finance Fridley Manufacturing’s accounting records reveal the following account balances after adjusting entries are made on December 31, 2020:
Accounts payable| $62,500 ||Interest payable|$38,700
Bonds payable (9.4%, due in 2027) |800,000 ||Installment note payable (8%, equal installments due 2021 to 2024)| 120,000
Lease liability* |41,500 ||Notes payable (7.8%, due in 2025)| 400,000
Bonds payable (8.7%, due in 2023) |50,000 ||Premium on notes payable (7.8%, due in 2025) |6,100
Deferred tax liability*| 133,400 ||Note payable, 4% $50,000 face amount, due in 2026 (net of discount) 31,900
Discount on bonds payable (9.4%, due in 2027) |12,600
Income taxes payable |26,900
\* Long-term liability
Prepare the current liabilities and long-term debt portions of Fridley’s balance sheet at December 31, 2020. Provide a separate line item for each issue (do not combine separate bonds or notes
payable), but some items may need to be split into more than one item. question Use online resources to work on this chapter's questions. Please note that website information changes over time, and these changes may limit your ability to answer some of these questions.
In this chapter, we described how to estimate a company's WACC, which is the weighted average of its costs of debt, preferred stock, and common equity. Most of the data we need to do this can be found from various data sources on the Internet. Here we walk through the steps used to calculate Minnesota Mining \& Manufacturing's (MMM) WACC.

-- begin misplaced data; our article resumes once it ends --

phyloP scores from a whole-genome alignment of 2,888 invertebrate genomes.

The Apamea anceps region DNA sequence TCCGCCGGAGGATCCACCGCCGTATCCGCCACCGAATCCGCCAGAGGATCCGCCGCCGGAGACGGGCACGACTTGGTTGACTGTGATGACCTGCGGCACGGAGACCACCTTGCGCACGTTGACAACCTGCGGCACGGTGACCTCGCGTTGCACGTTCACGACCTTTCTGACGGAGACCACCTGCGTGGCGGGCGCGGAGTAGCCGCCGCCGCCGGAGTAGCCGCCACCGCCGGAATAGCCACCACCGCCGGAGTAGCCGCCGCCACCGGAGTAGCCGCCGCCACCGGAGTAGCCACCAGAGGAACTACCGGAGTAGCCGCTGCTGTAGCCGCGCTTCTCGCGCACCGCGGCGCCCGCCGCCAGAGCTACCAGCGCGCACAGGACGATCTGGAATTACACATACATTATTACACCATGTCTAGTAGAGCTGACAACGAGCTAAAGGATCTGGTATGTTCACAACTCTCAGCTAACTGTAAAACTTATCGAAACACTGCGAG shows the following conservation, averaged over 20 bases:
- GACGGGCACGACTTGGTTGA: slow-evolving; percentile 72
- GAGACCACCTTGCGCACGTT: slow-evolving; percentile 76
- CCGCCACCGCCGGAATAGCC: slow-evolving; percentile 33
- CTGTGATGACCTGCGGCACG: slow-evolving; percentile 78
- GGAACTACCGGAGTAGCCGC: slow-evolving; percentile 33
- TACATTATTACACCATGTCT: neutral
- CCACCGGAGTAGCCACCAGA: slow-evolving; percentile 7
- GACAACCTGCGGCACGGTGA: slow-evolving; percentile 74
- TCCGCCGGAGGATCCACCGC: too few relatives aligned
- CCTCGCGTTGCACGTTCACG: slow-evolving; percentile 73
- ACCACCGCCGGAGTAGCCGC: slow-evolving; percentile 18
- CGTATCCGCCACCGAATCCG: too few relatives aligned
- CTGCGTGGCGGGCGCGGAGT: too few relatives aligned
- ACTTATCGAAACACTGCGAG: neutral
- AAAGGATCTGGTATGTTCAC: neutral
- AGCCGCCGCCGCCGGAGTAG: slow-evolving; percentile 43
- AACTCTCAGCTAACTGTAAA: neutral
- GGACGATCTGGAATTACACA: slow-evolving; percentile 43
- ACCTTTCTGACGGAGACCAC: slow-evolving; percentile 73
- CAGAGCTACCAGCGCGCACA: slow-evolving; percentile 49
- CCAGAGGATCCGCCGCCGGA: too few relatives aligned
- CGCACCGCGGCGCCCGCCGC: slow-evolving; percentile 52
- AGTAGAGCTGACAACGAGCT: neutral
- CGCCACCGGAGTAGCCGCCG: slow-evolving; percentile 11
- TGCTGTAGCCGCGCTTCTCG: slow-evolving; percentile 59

As a first step, we need to estimate what percentage of MMM's capital comes from debt, preferred stock, and common equity. This information can be found on the firm's latest annual balance sheet. (As of year end $2014$ , MMM had no preferred stock.) Total debt includes all interest-bearing debt and is the sum of short-term debt and long-term debt.
a. Recall that the weights used in the WACC are based on the company's target capital structure. If we assume that the company wants to maintain the same mix of capital that it currently has on its balance sheet, what weights should you use to estimate the WACC for MMM?
b. Find MMM's market capitalization, which is the market value of its common equity. Using the sum of its shortterm debt and long-term debt from the balance sheet (we assume that the market value of its debt equals its book value) and its market capitalization, recalculate the firm's debt and common equity weights to be used in the WACC equation. These weights are approximations of market-value weights. Be sure not to include accruals in the debt calculation. 13th Edition•ISBN: 9780135225691 (1 more)Michael R Solomon 6th Edition•ISBN: 9780357041178Spencer A. Rathus 7th Edition•ISBN: 9781259314728Jean Williams, Vikki Krane 8th Edition•ISBN: 9781337619370David Barlow, Stefan Hofmann, V Durand